Summer Serenades are presented by the Wisconsin Union Directorate’s Performing Arts Committee with support from the Bill and Char Johnson Classical summer Concert Series Fund.

This is the inaugural season But Ralph Russo, director of the Wisconsin Union Theater, adds: “The 2017 Summer Serenades is a pilot program. The coordinator has put together an excellent program in a very short time and I’m confident we’ll see a good audience response.

“Assuming all goes well I’m hopeful it will continue for many summers to come. But we won’t know for certain until we do a thorough evaluation at the end of summer and determine if the donor is interested and willing to continue funding the program.”


Classical music: The Willy Street Chamber Players announce their expanded summer season. And it’s another appetizing winner

May 23, 2017
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By Jacob Stockinger

The Willy Street Chamber Players have done it again.

The relatively new local group (below), which The Ear named as Musicians of the Year for 2016, has come up with another fantastic lineup of concerts for its third summer season, which also includes other appearances.

True, they have a new color logo (below top) to go with the older, really cool map-like geographical one in black-and-white (below bottom):

But so much of the Willys’ successful formula remains the same.

As usual, the group will feature guest artists, including violinist Suzanne Beia (below top) of the Madison Symphony Orchestra, the Wisconsin Chamber Orchestra and the Pro Arte Quartet; tenor J. Adam Shelton (below middle); and clarinetist Michel Maccaferri (below bottom).

As usual, the concerts mix old established repertoire with newer works. One program mixes Jennifer Higdon and Johannes Brahms. Another program mixes Osvaldo Golijov and Dmitri Shostakovich and Ralph Vaughan Williams. A third mixes rocker Elvis Costello and Franz Schubert and Wolfgang Amadeus Mozart.

As usual, the chamber ensemble puts an emphasis on community outreach. Tickets prices remain affordable with a season pass of three concerts for $40; individual tickets which go on sale June 1, are $15 for adults  $10 for seniors and students. All tickets are available at the door and through Brown Paper Tickets at http://www.brownpapertickets.com/event/2935203 

And yes, you can wear shorts or blue jeans, sandals or flip-flops. The summery atmosphere promises again to be informal and social, with snacks and treats provided by east side businesses for after the shorter programs (60 to 90 minutes) that begin at an early time (6 p.m.) and allow you to do other things that same evening.

And as usual, these first-rate sonic locavores remain true to their eastside roots.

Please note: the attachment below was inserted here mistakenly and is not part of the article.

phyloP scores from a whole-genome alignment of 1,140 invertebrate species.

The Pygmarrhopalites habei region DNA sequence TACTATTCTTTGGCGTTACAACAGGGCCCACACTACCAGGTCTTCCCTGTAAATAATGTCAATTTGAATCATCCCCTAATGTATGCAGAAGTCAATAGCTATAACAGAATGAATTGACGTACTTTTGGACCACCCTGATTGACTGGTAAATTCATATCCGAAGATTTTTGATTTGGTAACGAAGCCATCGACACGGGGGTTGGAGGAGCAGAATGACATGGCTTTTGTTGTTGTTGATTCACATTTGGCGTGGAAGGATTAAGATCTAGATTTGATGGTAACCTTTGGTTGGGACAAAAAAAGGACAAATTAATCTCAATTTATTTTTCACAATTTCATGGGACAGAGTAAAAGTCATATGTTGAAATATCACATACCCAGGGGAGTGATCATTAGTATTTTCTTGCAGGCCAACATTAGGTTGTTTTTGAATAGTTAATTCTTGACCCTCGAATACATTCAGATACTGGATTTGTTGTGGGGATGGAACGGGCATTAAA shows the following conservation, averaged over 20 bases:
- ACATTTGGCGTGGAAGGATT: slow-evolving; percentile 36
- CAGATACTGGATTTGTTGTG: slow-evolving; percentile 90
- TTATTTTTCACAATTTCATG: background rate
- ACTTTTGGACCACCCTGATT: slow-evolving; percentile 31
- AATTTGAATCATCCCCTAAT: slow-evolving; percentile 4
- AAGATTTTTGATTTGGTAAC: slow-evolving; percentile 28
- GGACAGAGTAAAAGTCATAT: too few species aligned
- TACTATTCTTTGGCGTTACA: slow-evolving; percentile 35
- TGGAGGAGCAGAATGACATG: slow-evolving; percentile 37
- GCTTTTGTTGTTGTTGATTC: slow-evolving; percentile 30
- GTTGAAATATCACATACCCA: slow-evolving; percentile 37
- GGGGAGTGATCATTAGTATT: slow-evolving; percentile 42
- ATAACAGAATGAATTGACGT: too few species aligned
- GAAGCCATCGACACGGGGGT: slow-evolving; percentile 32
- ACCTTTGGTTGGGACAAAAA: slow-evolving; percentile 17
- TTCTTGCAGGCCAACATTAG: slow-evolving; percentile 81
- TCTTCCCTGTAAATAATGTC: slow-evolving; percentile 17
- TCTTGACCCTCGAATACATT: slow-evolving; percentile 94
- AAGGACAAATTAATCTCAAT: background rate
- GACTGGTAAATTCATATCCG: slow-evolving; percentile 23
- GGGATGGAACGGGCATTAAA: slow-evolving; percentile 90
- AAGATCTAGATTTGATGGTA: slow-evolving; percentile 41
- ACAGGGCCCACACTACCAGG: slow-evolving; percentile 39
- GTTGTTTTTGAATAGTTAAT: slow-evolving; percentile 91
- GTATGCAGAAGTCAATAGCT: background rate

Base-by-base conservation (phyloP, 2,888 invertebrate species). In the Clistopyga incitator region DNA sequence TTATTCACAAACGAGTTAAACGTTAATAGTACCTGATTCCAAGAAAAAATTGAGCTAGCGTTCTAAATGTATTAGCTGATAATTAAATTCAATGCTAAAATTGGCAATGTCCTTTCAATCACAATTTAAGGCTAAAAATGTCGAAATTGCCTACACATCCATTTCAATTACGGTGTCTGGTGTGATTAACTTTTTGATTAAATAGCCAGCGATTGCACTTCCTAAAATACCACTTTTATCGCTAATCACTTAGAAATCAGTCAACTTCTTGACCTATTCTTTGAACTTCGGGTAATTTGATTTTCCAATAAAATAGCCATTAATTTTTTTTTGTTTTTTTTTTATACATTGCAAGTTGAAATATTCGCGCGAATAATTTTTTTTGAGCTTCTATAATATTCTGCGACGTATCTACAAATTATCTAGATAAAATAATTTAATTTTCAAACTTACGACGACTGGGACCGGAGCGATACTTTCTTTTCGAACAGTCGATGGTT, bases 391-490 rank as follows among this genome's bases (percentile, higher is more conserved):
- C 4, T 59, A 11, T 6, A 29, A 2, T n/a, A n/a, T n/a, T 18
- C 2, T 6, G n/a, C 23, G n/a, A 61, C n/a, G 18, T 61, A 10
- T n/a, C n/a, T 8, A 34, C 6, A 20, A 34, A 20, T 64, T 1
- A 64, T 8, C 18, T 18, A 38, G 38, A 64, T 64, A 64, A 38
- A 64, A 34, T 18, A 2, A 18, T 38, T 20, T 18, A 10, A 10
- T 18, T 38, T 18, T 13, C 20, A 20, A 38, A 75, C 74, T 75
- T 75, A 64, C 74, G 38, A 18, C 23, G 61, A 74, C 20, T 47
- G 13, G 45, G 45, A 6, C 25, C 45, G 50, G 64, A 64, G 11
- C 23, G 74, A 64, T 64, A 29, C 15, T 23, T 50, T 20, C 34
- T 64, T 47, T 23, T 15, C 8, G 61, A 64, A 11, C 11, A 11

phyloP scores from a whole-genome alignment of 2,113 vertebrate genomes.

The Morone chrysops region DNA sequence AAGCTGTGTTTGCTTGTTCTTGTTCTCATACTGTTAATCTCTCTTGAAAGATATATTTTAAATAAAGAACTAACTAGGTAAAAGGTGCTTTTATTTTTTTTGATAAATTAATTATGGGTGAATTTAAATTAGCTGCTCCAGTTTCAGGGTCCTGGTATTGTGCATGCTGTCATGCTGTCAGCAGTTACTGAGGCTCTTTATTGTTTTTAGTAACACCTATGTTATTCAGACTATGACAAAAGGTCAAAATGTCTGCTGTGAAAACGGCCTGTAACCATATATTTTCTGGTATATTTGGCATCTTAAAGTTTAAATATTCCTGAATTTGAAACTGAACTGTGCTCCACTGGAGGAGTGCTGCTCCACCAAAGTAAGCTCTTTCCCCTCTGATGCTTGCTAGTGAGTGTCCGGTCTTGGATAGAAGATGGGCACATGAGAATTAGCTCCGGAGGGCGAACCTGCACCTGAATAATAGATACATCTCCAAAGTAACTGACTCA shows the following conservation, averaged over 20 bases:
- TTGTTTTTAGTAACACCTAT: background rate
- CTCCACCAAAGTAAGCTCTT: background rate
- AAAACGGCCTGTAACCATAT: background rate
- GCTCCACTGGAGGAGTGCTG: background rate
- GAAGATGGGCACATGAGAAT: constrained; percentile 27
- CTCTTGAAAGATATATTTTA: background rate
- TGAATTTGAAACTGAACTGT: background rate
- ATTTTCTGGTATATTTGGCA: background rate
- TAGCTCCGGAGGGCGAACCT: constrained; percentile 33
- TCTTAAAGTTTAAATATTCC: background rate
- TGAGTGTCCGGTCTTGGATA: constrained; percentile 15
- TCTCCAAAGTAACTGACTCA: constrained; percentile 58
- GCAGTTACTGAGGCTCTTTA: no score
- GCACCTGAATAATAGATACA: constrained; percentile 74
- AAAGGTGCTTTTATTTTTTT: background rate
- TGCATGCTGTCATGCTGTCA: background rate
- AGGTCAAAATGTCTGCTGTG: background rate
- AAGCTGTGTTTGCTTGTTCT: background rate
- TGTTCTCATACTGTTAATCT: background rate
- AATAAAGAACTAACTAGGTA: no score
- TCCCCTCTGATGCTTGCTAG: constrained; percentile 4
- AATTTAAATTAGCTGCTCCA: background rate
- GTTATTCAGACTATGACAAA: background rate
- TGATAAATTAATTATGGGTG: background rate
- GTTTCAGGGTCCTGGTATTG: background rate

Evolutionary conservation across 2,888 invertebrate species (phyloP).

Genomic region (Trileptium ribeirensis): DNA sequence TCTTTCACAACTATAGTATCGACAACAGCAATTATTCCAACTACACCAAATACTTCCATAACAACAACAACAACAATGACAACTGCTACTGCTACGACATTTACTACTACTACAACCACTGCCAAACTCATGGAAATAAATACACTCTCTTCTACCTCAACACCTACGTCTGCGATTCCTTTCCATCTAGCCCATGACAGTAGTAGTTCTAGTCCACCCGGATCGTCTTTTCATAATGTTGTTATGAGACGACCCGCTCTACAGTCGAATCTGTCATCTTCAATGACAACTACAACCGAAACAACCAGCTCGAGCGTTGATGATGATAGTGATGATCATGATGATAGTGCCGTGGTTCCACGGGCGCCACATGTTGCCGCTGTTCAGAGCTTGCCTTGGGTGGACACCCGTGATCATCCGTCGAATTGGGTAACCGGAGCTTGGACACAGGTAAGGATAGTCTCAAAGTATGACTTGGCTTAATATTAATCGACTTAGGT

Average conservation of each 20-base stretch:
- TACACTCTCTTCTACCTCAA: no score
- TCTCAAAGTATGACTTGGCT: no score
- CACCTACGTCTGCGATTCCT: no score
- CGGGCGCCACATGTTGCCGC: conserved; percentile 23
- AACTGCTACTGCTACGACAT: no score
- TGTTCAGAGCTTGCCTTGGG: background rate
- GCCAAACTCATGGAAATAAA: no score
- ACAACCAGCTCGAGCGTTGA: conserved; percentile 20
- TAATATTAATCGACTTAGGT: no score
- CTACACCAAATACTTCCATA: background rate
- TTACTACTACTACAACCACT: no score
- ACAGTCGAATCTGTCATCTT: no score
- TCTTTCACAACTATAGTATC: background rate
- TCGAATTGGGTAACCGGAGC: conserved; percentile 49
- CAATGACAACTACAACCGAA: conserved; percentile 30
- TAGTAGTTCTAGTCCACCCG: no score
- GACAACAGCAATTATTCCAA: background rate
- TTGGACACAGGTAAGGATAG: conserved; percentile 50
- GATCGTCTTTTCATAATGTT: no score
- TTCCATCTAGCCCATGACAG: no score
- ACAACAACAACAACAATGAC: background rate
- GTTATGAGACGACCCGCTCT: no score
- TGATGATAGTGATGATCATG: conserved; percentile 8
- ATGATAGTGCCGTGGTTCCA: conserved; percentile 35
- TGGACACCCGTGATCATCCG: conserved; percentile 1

So they will perform not only at their home basic of Immanuel Lutheran Church  (below) at 1021 Spaight Street, but also two FREE concerts at the Marquette Waterfront Festival on Saturday and Sunday, June 10 and 11, plus a FREE family-friendly, one-hour noontime concert on Saturday, July 15, at the Goodman Community Center.

But the Willys are also catching on in the wider area and at 7:30 p.m. on Monday, June 12, The Willys will open the summer season for the Rural Musicians Forum with an appearance at the Hillside Theater (below) of Taliesin, the Frank Lloyd Wright compound in Spring Green.

Here is a link to the Willys’ increasingly busy calendar. Click on the event to see the full programs:

http://www.willystreetchamberplayers.org/calendar.html

For other information, including reviews and how to support them by donating money, food or time to volunteer, here is a link to the website of the ovation-garnering Willys:

http://www.willystreetchamberplayers.org


Classical music: Applications are now being accepted for the fifth Make Music Madison on Wednesday, June 21. Read all about it and tell us what you think

April 29, 2017
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By Jacob Stockinger

Doing something for five years in a row is certainly enough to qualify it as an annual tradition.

So it is with Make Music Madison, the successful day-long, community-wide festival of free music performed outdoors by students, amateurs and professionals as individuals and in groups.

It takes place on the Summer Solstice, the longest day and shortest night of the calendar year. That means the event this year will happen on Wednesday, June 21, 2017. 

So far, there are 178 artists and performers  participating in 85 venues, which you can check out on the event’s website. More than 400 concerts in more than 100 venues are expected. (Below, in 2016, is the Oaknut Duo.)

For more background about the event  that started in Paris, France, and now takes place nationwide, listen to the YouTube video about the 2013 celebration at the bottom.


Of course The Ear is well aware that most of the events are not classical music. But there will be some classical music. And it is clear that many students who start off in classical music often migrate to jazz, folk, pop, roots, blues, rock, swing, big band, rap, hip-hop and other kinds of music.

Some music almost inevitably leads to more music. (Below is keyboard artist Zuzu.)

Also needed are donations to the non-profit organization that organizes the event every year for less than the cost of a traffic light -or about $45,000. That’s a lot of bang for the bucks.